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NetSuite’s Craig Sullivan

Craig Sullivan, Senior Vice President, International Products, is rattling the NetSuite sabre on this occasion:

“SAP is running scared. They know they are ill equipped to make a meaningful impact in the cloud market.

“They’ve resorted to their standard practice when they don’t know what to do: make an acquisition to plug a gap rather than supplement a core strategy.

“All the best to them with integrating yet another new set of applications and services into the hairball of their already complex product offering.

“In the meantime, we’ll carry on building on the 3,000 webstores already live on NetSuite and evolving the powerful SuiteCommerce platform we launched last year – a natural extension of our core business application, not an acquired afterthought.”

Independent eyes

Beyond the inevitable competitive sword play, what do more independent voices think of the SAP-Hybris tie-up? Over at Forrester, Peter Sheldon notes:

After repeated false starts of trying to build its way into the enterprise ecommerce space, SAP has finally decided to do a U-turn on its strategy and buy its way in. For years there has been intense speculation that SAP might acquire hybris, and behind the scenes there has certainly been much umming and ahing over the enterprise software giant’s commerce strategy.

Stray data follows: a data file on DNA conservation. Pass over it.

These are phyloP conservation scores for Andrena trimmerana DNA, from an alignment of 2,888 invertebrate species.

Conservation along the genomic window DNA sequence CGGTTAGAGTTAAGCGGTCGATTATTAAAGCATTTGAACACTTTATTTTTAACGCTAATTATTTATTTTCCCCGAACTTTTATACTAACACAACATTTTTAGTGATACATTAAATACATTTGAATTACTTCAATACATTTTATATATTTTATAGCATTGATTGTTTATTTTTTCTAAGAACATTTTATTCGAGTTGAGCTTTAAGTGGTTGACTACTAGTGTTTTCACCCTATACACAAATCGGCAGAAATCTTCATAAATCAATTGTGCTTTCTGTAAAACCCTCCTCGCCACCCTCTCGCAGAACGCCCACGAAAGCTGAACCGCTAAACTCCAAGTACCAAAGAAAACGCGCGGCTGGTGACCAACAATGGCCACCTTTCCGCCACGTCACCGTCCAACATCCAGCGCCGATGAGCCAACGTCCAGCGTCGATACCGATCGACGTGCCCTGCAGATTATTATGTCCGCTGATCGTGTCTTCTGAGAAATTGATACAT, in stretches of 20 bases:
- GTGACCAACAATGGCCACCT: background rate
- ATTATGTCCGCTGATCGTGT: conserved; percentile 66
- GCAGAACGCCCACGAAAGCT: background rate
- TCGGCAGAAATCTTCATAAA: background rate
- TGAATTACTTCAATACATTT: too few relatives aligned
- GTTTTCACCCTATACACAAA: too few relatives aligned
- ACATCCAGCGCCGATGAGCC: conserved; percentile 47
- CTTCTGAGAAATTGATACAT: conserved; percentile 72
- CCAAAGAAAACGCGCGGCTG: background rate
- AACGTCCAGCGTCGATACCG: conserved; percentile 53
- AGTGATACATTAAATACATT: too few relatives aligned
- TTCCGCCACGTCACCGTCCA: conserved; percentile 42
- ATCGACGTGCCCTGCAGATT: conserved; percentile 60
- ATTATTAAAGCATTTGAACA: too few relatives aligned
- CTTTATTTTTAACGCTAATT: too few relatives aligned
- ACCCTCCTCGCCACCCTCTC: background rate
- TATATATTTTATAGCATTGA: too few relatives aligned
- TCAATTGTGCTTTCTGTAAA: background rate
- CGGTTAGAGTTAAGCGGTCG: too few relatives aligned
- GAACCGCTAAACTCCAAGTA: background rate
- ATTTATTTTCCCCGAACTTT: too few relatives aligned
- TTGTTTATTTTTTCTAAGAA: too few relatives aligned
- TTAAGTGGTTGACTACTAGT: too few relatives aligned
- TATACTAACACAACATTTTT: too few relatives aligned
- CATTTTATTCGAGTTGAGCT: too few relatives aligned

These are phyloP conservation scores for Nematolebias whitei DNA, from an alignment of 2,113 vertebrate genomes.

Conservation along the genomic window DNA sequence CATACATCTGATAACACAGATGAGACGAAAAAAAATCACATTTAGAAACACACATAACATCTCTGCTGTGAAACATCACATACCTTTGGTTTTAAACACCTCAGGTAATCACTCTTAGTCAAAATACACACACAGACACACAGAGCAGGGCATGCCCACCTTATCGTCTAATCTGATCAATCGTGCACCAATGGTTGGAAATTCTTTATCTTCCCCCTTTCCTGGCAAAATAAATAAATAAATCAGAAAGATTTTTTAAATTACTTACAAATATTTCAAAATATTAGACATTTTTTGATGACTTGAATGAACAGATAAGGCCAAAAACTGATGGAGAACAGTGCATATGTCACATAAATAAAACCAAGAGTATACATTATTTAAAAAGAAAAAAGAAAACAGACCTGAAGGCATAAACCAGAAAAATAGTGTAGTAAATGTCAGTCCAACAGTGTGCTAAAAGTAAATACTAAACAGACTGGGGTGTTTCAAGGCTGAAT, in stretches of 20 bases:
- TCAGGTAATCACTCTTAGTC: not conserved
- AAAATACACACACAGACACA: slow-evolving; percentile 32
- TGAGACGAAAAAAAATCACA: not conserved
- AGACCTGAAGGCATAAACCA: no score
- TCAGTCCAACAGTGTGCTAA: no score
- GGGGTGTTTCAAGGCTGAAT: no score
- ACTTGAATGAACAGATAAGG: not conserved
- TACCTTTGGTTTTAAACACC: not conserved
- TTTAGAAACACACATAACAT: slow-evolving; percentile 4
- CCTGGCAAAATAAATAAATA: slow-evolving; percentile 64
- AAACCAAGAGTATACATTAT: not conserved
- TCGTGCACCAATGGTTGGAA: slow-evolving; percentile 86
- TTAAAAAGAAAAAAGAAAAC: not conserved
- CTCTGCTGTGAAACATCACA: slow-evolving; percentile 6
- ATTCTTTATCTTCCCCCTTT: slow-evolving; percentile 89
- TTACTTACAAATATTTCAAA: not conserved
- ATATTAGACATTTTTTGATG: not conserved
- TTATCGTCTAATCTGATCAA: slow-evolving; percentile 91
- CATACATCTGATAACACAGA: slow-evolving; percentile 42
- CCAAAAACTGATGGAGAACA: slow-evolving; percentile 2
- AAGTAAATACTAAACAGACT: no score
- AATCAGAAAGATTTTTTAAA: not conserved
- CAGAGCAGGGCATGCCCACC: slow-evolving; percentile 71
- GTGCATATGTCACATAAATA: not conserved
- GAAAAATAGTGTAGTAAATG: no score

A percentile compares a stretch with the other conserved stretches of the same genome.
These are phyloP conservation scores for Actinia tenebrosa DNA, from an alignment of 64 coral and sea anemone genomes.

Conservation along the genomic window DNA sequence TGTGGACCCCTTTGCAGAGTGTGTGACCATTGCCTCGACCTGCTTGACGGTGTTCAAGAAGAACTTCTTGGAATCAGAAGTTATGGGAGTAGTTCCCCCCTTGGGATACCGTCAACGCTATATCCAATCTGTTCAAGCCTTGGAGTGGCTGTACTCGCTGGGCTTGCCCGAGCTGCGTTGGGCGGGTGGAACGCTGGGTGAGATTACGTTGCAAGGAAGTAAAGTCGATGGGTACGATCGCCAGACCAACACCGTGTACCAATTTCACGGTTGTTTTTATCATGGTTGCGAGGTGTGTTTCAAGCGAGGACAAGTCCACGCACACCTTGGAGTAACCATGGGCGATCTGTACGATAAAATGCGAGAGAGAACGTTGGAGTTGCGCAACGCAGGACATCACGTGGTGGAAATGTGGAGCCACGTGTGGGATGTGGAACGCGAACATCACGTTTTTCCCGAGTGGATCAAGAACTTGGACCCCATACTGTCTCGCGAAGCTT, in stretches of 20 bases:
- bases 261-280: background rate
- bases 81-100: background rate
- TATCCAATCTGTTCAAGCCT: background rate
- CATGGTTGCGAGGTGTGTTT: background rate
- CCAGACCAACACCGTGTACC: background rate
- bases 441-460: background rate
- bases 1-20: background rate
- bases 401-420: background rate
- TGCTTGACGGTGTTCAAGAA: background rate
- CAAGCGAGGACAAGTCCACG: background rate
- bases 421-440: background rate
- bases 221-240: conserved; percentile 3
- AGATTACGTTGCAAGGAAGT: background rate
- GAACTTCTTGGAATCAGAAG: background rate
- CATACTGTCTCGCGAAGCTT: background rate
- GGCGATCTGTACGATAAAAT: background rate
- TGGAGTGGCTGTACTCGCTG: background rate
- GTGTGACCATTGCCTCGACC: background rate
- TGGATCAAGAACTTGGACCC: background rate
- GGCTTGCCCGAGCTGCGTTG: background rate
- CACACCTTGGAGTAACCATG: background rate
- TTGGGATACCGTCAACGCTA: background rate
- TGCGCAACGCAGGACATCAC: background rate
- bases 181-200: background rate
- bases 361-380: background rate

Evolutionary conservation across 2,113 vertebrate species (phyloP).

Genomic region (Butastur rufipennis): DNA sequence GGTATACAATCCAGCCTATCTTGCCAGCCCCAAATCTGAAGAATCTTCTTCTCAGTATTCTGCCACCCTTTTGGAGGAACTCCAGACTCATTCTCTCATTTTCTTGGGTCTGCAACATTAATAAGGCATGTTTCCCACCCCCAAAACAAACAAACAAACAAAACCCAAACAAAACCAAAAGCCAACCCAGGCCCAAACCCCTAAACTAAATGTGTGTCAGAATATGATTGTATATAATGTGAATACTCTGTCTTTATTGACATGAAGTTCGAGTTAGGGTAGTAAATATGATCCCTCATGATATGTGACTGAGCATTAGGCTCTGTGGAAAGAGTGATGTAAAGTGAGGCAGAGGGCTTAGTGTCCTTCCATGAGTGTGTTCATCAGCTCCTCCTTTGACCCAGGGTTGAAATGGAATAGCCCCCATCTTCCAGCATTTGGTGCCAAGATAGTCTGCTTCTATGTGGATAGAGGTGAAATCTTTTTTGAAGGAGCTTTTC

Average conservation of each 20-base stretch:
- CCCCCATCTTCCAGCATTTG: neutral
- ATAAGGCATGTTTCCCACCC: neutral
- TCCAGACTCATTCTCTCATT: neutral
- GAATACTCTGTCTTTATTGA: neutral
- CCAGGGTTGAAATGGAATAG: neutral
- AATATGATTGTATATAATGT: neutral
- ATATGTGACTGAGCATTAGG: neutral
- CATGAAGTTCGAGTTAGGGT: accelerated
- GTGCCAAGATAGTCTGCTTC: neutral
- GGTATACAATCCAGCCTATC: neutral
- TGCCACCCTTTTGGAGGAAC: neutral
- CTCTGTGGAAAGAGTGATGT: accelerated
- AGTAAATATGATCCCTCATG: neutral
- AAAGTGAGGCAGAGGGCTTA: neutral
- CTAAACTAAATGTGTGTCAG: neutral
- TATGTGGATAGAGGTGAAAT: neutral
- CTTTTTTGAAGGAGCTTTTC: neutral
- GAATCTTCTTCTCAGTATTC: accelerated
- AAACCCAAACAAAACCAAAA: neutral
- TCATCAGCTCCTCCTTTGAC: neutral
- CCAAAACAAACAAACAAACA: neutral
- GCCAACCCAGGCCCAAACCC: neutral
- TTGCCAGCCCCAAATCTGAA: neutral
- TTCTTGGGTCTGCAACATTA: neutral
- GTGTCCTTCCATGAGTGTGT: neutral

The lack of a credible enterprise commerce platform has made it hard for SAP to compete against its arch rivals IBM and Oracle, which respectively have invested billions of dollars in their own eCommerce acquisitions over the past three years. This situation simply came to a boiling point. SAP finally reached the conclusion that catching up via a build strategy was not working.

Sheldon approves of the decision to run hybrid as a stand-alone business, arguing:

There will be no forced dependencies on SAP’s existing ERP and CRM product lines, which will ensure that hybris continues to be an attractive choice for customers regardless of their current flavor of ERP or CRM back-office. Over the next 18 months we can expect SAP to make significant investments integrating the hybris suite with ERP and CRM, making it easier for existing SAP customers to use hybris in an integrated fashion.

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Holger Mueller, Constellation Research

At Constellation Research, Holger Mueller sees the hybris acquisition making more sense than some others, citing SuccessFactors as a case in point, but argues that SAP will face stiff integration issues:

The challenge for SAP’ is, that it does not have a viable integration platform. HANA Cloud Platform is too young and faces many other challenges. NetWeaver PI is coming around these quarters – but the main question is – where to integrate to – the Business Suite classic or any brand new HANA based products.